The Obama Campaign: Success in Online Fundraising

In the article “How Candidates Can Use The Internet To Win In 2010” by Colin Delaney is like a “how to” guide for online campaign developers. He discusses first how the Obama campaign utilized their online presence to reap the rewards of online donations and what worked well for them, outreach. He then goes into tools, the timing of asking for donations and resources one can use, online reach, fundraising/mobilization and concludes by putting all these pieces together. Delaney is clearly an expert on a number of topics related to political campaigns, specifically online. He also wrote an piece, which was the onset of a series of articles, titled, “Learning From Obama: Lessons for Online Communicators in 2009 & Beyond,” which discusses similar points as to how the Obama campaign used the internet and social media to rally voters and obtain donations.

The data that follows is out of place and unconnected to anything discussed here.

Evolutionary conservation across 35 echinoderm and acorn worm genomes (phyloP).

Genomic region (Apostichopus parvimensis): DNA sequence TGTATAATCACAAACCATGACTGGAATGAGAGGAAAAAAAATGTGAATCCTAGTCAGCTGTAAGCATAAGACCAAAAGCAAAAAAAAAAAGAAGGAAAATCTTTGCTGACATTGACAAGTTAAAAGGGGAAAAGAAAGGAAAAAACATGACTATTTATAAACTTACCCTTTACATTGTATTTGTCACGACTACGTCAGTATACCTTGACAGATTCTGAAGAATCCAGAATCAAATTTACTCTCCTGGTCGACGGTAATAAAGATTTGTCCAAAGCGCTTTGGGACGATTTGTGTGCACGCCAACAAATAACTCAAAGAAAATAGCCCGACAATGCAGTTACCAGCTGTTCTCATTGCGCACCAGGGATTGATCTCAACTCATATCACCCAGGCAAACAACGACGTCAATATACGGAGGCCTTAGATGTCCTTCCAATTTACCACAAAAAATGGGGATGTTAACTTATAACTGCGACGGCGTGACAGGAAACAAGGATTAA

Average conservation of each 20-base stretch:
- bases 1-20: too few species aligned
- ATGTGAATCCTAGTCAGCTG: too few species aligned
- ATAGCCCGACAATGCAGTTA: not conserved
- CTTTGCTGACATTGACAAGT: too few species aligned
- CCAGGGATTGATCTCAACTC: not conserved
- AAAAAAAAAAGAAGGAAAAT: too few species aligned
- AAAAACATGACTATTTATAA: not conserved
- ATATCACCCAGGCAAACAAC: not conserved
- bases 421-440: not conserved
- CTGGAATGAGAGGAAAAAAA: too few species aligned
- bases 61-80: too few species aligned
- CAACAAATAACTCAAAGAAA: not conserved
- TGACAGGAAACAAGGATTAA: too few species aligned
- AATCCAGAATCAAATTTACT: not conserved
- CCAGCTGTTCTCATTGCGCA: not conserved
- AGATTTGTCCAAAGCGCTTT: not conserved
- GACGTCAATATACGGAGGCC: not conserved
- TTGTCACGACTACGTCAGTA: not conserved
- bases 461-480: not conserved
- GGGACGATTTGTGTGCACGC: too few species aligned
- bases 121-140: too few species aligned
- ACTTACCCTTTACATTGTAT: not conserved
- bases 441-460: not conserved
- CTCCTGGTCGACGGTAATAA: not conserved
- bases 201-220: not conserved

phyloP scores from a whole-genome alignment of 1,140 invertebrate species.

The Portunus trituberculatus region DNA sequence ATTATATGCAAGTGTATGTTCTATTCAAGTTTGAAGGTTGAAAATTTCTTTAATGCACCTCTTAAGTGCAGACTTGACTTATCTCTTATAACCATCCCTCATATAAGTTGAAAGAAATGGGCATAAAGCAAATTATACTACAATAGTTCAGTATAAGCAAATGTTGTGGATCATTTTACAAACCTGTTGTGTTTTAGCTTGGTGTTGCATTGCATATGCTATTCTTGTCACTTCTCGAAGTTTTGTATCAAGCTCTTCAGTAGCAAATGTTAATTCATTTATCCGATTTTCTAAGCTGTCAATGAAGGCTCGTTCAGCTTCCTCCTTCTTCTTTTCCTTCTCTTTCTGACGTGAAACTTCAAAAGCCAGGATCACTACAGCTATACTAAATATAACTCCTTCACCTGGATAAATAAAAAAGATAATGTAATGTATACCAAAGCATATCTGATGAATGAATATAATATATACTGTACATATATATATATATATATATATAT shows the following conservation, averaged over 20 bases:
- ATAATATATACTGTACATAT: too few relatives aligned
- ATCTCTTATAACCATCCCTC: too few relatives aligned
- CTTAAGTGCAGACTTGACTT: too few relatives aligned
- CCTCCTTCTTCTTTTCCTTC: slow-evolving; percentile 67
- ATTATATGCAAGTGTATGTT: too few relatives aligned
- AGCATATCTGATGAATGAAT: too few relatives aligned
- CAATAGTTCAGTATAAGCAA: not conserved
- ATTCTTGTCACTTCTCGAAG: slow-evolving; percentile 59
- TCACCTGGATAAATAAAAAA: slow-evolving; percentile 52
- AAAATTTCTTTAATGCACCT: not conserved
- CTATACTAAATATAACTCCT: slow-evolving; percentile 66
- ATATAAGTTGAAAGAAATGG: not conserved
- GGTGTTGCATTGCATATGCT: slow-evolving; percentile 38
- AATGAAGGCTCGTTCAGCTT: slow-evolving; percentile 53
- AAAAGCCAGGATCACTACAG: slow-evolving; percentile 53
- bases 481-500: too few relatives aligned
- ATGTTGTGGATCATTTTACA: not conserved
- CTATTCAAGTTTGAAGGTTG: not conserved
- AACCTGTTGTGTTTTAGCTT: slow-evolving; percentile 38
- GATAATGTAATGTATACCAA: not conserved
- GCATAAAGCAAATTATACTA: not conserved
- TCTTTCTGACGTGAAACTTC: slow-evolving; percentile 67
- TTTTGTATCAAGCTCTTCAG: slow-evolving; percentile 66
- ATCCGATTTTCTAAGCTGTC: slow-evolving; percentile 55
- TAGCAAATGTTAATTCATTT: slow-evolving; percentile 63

“On, or MyBO, Obama’s own socnet, 2 million profiles were created. In addition, 200,000 offline events were planned, about 400,000 blog posts were written and more than 35,000 volunteer groups were created — at least 1,000 of them on Feb. 10, 2007, the day Obama announced his candidacy. Some 3 million calls were made in the final four days of the campaign using MyBO’s virtual phone-banking platform. On their own MyBO fundraising pages, 70,000 people raised $30 million,” this quote clearly from Delaney Learning From Obama article shows the magnitude of what Obama was able to do online, and he was the first of the presidential candidates to take advantage of this open space to reach voters.